Van Dongen’s BC Rail questions part 3 – the plea bargain

The agreement to pay the $6 million cost of the defence’s legal fees in the BC Rail trial was one part of a two part deal stitched together after the government realized the defence was about to drop a bomb on the trial, according to sources.

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Two days ago former Attorney General Geoff Plant claimed that the deal to pay Basi and Virk’s legal fees in the BC Rail case was separate from the sentencing deal.  “What is clear is that there was no legally binding [indemnification] deal,” wrote Plant.  “There couldn’t be. The waiver of recovery of fees was not and could not be an inducement to plead guilty.”

But then, as RossK over at the Gazetteer perceptively noted, Plant went on to say “…it was understood that with guilty pleas, the claim to fee recovery would be waived.”

In other words the two parts of the deal – no matter what former and present BC Liberal politicians claim – had to be completely stitched together to make it work.  That “understanding” wasn’t created through telepathy.

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The October 2010 deal wasn’t the first plea bargain attempt.  Special Prosecutor Berardino made several attempts before then.  All were rejected.

What happened to change that in the Fall of 2010?  What was it that Plant left out of his version of the story?

Two things:  What triggered the deal; and the means by which it was put together.

For years the Special Prosecutor offered nothing less than federal prison time in exchange for guilty pleas in the case.  That all changed in October 2010. In two weeks prison turned into house arrest and no indemnification turned into a $6 million government bill.

One thing explains the motivation to back away from old positions and get the deal done:  the prosecution’s announcement prior to the October 2010 break that former Finance minister Gary Collins would be the prosecution’s next witness.

That announcement gave the defence team an opportunity to play their trump card, kick starting a frenzied process to bring the trial to an end.

And the trump card was an RCMP recording of a conversation between BC Liberal Party Executive Director Kelly Reichart and David Basi – a recording that has been revealed by  Alex Tsakumis who published the RCMP continuation report of the recording on his website.

According to the RCMP report Tsakumis published, the executive director of the BC Liberal Party is caught offering David Basi a “tip” to set up a meeting with his boss Gary Collins on behalf of a donor.  I’ve been told that that recording was critical to the defence strategy.

An alleged bribe for a government favour.  If proven, that’s nasty.  Just dropping that bomb would have been very big.

By calling Collins, the prosecution created the opportunity to do exactly that – drop the bomb.   And I’ve been told that trump card was conveyed to the government.

Now the second part: once it became known that the defence had that in hand how did the deal get done?

Plant’s kind of contradictory argument is kind of correct.  The two parts of the deal – the reduced sentences and the indemnification – came together without the direct knowledge of the Prosecutor or the government.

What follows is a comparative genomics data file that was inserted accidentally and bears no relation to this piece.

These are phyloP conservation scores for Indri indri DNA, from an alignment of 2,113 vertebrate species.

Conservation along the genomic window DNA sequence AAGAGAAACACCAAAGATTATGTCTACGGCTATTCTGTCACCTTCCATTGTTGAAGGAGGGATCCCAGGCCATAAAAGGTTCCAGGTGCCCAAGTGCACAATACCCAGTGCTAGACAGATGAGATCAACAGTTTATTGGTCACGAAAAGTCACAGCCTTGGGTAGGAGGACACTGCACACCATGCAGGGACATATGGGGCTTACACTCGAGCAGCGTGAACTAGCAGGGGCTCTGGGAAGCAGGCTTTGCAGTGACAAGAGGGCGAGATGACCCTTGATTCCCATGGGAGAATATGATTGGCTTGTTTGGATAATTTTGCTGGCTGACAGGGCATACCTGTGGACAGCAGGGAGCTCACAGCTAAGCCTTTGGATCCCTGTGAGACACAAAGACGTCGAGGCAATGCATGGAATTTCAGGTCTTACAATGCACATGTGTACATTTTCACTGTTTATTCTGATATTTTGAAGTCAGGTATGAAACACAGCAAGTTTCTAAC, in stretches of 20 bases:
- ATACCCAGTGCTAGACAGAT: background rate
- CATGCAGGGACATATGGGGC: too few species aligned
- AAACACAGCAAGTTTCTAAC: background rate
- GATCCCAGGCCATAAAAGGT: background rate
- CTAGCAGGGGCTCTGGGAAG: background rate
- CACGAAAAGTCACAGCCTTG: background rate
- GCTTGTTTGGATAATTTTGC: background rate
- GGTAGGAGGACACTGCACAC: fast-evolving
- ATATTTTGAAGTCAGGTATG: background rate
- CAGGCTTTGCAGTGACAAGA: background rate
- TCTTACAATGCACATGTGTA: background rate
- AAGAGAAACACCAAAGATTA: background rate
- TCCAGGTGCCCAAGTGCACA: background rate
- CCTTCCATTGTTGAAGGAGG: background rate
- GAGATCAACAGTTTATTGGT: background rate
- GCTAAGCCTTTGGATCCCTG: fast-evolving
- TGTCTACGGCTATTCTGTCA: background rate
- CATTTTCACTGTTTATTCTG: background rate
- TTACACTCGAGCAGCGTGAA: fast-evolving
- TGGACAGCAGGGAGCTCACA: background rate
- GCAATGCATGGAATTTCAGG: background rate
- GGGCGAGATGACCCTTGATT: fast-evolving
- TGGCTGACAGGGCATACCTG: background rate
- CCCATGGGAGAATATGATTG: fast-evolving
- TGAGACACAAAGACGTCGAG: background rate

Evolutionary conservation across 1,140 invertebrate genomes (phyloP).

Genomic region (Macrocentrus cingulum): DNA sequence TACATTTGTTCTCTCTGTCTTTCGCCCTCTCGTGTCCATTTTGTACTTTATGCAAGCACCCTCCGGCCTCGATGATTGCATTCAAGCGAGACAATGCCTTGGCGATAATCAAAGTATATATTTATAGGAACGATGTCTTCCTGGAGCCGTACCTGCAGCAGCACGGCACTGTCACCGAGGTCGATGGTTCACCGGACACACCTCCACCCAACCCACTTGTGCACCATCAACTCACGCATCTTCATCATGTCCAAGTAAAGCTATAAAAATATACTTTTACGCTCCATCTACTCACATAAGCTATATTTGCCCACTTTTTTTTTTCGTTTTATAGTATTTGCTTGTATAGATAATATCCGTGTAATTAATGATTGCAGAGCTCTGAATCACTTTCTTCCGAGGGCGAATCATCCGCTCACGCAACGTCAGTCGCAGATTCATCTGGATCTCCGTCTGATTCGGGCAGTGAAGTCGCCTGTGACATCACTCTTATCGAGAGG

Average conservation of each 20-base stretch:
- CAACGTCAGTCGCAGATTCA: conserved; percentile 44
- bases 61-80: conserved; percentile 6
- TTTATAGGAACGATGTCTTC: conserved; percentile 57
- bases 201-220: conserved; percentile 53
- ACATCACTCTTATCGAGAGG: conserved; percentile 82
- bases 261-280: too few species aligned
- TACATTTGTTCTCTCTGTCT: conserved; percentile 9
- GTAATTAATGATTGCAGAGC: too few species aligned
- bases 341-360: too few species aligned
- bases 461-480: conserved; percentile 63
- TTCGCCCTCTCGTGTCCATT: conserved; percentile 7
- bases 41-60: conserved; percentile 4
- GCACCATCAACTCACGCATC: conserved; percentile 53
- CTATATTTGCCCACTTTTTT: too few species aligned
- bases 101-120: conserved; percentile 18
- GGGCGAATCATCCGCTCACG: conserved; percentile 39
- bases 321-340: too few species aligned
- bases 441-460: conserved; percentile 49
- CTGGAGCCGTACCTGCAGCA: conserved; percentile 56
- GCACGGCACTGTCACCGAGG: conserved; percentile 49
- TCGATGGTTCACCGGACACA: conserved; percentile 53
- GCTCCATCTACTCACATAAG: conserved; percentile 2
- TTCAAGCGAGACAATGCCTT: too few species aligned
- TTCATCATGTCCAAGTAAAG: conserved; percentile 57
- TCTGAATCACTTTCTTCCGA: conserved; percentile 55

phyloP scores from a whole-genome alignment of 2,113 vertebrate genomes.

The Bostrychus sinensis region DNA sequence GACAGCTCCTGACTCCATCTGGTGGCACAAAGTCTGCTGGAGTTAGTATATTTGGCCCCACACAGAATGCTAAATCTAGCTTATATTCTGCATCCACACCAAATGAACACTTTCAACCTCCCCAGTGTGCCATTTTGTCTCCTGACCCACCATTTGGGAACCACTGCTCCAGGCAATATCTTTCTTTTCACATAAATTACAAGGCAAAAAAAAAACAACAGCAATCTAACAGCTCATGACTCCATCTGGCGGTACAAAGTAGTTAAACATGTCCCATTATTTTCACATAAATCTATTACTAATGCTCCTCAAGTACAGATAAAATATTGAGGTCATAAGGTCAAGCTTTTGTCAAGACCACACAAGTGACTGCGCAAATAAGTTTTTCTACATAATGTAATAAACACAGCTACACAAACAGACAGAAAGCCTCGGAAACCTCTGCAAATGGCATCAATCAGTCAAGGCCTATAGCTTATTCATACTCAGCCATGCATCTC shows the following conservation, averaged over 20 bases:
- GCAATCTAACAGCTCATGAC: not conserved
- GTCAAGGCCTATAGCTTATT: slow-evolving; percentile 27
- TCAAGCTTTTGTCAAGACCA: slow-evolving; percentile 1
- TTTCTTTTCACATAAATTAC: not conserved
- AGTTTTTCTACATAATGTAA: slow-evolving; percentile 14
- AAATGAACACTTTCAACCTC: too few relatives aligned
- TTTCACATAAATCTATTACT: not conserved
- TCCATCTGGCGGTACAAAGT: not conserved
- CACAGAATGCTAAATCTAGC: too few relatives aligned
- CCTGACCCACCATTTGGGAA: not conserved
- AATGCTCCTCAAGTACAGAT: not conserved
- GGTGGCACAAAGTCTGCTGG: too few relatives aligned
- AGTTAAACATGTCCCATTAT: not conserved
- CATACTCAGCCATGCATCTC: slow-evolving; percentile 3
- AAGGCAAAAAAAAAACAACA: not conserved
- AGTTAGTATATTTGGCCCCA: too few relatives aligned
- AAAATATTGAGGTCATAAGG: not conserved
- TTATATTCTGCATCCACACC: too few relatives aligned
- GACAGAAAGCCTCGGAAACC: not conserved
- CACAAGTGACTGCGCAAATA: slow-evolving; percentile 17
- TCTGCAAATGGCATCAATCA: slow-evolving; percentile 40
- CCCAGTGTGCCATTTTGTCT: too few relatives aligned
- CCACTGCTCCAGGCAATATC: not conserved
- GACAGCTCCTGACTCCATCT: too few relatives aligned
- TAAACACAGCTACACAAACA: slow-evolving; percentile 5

There was, as Plant put it, an “understanding” that the fees would be waived that together with reduced sentences would be enough for a guilty plea.  But – and this is the part Plant was silent on – to move from “an understanding to a plea bargain” someone had to do some sewing and put the two pieces together in real time.

I’ve been told a third party did the stitching, going between the three parties critical to the deal to ensure that necessary pieces were not just agreed to but in place – reduced sentences, indemnification and guilty pleas.

If you follow Plant’s logic, how could it be otherwise?  The understanding he speaks of had to be communicated and acted upon to come true.  And it couldn’t be done with all the parties in one room.

If I was van Dongen, these are the issues I would spend my time and money investigating and here some of the questions I’d ask:

  • Have the RCMP destroyed the Reichart tapes?
  • Will they release them?
  • How did the “understanding” turn into a plea bargaining?
  • Was there a third party, as I’m told there was?
  • Who was the third party who put the parts of the plea bargain deal together?
  • Was a third party paid?  Were favours involved?
  • Was the Premier’s office involved?  The Deputy AG?  The AG?
  • Was the “understanding” at sufficient remove that it was legal?  Or did it still constitute an inducement?

This happened a year and a half ago.  Why is it still important?

Because British Columbians deserve to know if the indemnification deal was in their interests – as Plant very weakly claims – or part of a continuing cover-up of shady and even illegal activities stemming from the RCMP investigation into the BC Rail deal.

This entry was posted in BC Liberals, BC Politics, BC Rail, Christy Clark and tagged . Bookmark the permalink.

10 Responses to Van Dongen’s BC Rail questions part 3 – the plea bargain

  1. John's Aghast says:

    After re-reading Tsakumis’s blog of 2011/11/16 courtesy of tf (above) I can’t understand why these vermin aren’t in lockup.

    And this was 4 1/2 months ago! Talk about the wheels of justice moving slowly. I’ve known of glaciers that were faster than this!

    I commend you all for the job you are doing, at great personal expense and with the only reward (assuming justice WILL eventually prevail) knowing that you were instrumental in cleaning up one the most egregious scams perpetrated on the people of BC in history!